Not a whole lot less than what they were originally asking. The whole "woe is me" act has to stop, and the district needs to be more responsible with the funds they receive. I am interested to know what it will cost the taxpayers just to have this special election. It was voted down once before - deal with it! Somehow highschoolers don't need classes like - get this - AP Photography. They need to consolidate some of the honors classes that only have 10 kids/class. That is not responsible. $250k on tables is crazy. Cut the fat - NOW!
opinionsarelikenoses January 18, 2013 at 04:44 PM
Laurie, this "woe is me" school has my child accepted into 4 major universities so far because they are exceptional at what they do. Specifically in the Honors classes because that is what propelled him to get accepted. Same with many many others....This Board is very responsible as is the Administration. They are trying to keep up with rising costs as is everybody these days. I'm thinking you don't have a child in the system or yours are gone and now you don't have any skin in the game.
Jim Strang January 19, 2013 at 04:41 PM
"Scott said a comparison was difficult since Avon Lake offers significantly more classes, including honors and AP classes." Baffling. That implies Avon does not have honors and AP classes -- which is wrong. Avon offers honors/AP classes from Middle School up in sciences, language arts, social studies and math. And Avon graduates have found success as advanced-degree professionals, including doctors and lawyers. I am not versed in school budgeting, but I DO know this: Avon's teachers generally have heavier classloads than other districts. Most in the eight-period high school teach six periods each day, with one for planning and one of the three "short" mid-day periods for lunch. Those who do not teach six periods have other assigned duties. Some Middle School teachers have NO planning period -- they teach six classes over 7 periods, with half a period for lunch, half for cafeteria monitoring. In short, Avon teachers teach more. Thus, there may be fewer of them, with resulting budgetary savings. Good? Bad? That's for school boards and citizens to determine. But it saves some money. I'd like to read a dispassionate, side-by-side comparison of the two districts' approaches to workloads, scheduling, hiring, contracts and success rates, with rom both superintendents explaining why they do things as they do. Perhaps then all would know just how Avon delivers "excellent" education for 7/12ths the outlay of Avon Lake.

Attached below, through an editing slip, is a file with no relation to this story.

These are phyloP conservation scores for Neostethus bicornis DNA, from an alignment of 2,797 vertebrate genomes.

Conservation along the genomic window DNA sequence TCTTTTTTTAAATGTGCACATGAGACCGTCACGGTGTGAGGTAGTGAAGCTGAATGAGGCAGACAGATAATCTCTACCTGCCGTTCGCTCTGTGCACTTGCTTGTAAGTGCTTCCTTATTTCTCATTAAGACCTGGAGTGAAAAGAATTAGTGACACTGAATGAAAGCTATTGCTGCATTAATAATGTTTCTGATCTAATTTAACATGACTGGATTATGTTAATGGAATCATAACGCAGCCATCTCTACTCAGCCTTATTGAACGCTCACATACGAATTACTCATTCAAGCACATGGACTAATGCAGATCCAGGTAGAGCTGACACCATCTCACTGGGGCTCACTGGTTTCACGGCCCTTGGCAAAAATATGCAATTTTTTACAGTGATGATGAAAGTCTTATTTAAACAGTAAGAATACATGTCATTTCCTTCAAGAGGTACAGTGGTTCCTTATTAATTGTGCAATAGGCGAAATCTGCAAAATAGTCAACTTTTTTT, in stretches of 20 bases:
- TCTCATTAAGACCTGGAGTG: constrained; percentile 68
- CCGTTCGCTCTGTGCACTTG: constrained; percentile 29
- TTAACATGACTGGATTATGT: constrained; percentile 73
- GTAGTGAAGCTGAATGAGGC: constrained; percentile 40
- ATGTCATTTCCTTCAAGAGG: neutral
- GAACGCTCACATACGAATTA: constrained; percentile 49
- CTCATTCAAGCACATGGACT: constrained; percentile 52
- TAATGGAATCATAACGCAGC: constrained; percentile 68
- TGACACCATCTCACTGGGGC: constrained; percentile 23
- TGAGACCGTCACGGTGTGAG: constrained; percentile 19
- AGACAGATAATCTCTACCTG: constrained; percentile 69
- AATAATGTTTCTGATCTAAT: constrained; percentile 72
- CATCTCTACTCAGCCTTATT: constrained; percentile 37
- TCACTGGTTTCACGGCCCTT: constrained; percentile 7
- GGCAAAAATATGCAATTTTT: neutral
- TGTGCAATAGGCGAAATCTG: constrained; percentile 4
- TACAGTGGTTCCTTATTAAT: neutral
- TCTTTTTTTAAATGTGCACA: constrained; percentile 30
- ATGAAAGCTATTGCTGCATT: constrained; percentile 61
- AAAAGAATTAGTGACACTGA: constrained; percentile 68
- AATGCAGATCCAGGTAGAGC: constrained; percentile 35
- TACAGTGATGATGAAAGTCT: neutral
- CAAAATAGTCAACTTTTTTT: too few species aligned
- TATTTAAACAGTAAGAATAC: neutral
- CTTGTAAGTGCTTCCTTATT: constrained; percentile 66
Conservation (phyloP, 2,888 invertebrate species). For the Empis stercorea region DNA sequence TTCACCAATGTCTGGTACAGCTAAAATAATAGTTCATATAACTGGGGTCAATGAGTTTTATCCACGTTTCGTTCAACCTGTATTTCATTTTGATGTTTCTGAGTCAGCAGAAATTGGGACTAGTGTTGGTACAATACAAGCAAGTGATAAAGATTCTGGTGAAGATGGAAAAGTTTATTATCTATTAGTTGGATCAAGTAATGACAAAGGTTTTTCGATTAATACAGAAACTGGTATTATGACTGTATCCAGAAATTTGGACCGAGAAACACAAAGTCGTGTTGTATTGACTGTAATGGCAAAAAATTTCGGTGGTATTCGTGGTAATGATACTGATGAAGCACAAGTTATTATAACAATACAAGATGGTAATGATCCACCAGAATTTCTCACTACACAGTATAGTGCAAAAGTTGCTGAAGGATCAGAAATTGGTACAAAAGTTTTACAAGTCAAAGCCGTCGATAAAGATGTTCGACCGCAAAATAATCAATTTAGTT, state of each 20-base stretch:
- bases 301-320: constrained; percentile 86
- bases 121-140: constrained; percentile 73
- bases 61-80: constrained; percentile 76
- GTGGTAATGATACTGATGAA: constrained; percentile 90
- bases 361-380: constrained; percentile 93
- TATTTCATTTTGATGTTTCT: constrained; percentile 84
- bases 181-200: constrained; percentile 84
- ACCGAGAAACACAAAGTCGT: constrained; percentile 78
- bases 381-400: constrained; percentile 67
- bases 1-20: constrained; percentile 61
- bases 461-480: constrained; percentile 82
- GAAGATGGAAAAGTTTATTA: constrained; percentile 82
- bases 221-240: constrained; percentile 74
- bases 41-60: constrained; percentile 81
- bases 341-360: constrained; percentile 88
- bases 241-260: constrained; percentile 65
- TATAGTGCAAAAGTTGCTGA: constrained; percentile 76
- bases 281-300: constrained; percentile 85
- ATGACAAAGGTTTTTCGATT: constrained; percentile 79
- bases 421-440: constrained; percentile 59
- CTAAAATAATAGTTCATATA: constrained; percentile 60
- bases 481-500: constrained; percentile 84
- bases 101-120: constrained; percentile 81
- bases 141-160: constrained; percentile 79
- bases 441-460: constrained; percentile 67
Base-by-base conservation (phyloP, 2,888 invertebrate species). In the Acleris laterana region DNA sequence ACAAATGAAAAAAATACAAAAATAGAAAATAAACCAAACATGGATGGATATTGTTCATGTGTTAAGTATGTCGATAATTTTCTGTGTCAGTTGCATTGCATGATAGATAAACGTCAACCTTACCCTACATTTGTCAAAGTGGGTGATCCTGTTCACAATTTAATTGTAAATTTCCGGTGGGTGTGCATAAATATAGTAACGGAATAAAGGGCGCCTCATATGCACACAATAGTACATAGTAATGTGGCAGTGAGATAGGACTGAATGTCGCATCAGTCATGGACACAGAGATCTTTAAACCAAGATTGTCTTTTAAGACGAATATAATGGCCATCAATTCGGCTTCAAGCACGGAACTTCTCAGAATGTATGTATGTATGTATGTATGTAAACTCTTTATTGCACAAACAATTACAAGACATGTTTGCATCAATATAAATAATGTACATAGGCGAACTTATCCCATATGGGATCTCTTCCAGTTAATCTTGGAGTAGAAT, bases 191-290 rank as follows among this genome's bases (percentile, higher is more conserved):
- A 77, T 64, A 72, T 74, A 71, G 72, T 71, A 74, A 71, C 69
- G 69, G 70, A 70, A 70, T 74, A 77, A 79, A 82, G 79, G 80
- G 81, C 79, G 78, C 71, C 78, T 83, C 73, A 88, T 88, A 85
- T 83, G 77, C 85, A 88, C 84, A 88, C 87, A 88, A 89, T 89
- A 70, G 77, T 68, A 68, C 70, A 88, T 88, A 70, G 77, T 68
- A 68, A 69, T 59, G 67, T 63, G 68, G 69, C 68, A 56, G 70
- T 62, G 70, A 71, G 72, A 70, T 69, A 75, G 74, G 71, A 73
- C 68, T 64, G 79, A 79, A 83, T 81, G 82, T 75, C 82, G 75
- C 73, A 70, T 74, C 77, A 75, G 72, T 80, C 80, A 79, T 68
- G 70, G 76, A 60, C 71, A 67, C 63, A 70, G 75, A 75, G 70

Jim Strang January 19, 2013 at 06:30 PM
Disagree? Might I ask, with what? I'm not sure there's any opinion in what I said to disagree with. Please enlighten me.
George Z January 21, 2013 at 11:27 PM
I was one of the dozen or so at this meeting. I am simply tired of the continued request for more money and wanted specifics. I was the one who asked about AL v. A with respects to costs, and as the article goes - I didn't get much of an answer. I get that good schools drive real estate (or more importantly, inversely). I don't want us to turn into an Lorain or Sheffield, but my gosh -- the schools continued requests are turning our housing into an unappealing alternative if you where int he market to move to Avon or AL. I cannot support this request. From the meeting, I just didn't get the impression that the board felt the need to cut (versus 'just ask for more').
linda January 22, 2013 at 12:16 AM
I'm sorry you think the school is responsible for getting your child accepted into 4 major universities. The credit should go to your child. It doesn't matter what a school does or doesn't offer, it's up to the child as to how they perform and are motivated. As far as cutting costs at school, no...they have not done everything, there is still much more to be done that doesn't have to be a negative on the child. The fact that they are unwilling to even consult with Avon regarding lower costs shows lack of initiative in arriving at a solution that doesn't force money out of the taxpayer's pockets.